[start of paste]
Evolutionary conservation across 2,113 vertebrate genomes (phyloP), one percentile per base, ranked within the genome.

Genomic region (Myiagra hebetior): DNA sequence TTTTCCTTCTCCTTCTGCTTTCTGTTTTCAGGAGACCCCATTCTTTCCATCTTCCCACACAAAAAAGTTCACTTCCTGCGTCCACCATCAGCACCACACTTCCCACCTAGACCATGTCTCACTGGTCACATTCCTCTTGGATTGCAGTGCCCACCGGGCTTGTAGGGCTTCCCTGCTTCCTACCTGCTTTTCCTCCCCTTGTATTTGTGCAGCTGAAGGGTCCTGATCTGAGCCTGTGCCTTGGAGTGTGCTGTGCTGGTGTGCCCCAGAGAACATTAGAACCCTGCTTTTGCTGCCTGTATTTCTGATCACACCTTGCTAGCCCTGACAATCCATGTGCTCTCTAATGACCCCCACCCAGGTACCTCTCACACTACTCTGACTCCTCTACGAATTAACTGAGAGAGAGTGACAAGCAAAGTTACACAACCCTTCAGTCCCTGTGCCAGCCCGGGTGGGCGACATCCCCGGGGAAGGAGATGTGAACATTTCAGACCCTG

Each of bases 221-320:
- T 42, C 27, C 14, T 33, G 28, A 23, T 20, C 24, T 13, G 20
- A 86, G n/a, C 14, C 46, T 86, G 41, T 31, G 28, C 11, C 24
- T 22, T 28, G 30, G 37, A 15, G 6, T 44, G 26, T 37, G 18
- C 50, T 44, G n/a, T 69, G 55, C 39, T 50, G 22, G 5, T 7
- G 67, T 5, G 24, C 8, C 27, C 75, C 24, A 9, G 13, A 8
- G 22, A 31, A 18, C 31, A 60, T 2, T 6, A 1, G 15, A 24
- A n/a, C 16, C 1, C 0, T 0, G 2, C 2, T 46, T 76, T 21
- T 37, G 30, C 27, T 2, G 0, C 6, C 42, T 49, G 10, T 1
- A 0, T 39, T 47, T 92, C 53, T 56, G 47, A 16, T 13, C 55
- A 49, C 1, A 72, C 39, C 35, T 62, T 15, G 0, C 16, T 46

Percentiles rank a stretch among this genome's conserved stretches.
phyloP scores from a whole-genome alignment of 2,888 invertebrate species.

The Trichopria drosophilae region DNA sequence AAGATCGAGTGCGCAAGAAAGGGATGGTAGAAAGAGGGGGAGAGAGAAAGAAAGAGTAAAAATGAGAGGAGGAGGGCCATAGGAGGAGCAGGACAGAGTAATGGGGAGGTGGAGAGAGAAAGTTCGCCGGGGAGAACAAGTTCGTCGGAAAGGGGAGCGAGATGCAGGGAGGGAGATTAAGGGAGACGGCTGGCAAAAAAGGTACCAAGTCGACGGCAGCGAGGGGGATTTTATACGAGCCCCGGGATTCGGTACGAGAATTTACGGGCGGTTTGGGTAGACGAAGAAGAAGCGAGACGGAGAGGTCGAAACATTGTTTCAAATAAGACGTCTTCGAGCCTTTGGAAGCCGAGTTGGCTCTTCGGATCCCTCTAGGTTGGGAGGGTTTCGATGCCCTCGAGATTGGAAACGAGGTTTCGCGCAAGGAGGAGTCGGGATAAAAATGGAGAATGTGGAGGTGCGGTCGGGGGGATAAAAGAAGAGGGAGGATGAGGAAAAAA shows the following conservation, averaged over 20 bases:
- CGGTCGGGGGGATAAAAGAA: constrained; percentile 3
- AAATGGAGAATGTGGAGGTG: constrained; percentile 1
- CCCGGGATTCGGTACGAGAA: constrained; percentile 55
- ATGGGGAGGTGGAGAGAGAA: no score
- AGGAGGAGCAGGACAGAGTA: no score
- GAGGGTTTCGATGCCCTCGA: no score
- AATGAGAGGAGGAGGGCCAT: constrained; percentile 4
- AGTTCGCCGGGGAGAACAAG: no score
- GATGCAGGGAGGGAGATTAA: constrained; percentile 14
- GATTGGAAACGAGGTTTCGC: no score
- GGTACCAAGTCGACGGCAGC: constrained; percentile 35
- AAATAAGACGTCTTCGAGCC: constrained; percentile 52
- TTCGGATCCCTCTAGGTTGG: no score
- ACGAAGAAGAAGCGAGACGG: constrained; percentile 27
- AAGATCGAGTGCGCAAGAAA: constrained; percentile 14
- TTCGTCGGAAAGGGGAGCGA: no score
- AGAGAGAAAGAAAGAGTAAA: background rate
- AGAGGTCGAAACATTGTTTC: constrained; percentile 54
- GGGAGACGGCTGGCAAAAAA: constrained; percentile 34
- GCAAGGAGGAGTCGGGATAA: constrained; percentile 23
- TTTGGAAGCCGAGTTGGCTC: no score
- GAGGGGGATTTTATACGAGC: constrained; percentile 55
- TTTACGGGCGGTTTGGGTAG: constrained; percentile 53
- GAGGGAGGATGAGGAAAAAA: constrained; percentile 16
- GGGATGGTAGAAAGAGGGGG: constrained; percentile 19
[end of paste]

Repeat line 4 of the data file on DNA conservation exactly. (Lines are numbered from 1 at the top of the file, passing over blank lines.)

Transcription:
- T 42, C 27, C 14, T 33, G 28, A 23, T 20, C 24, T 13, G 20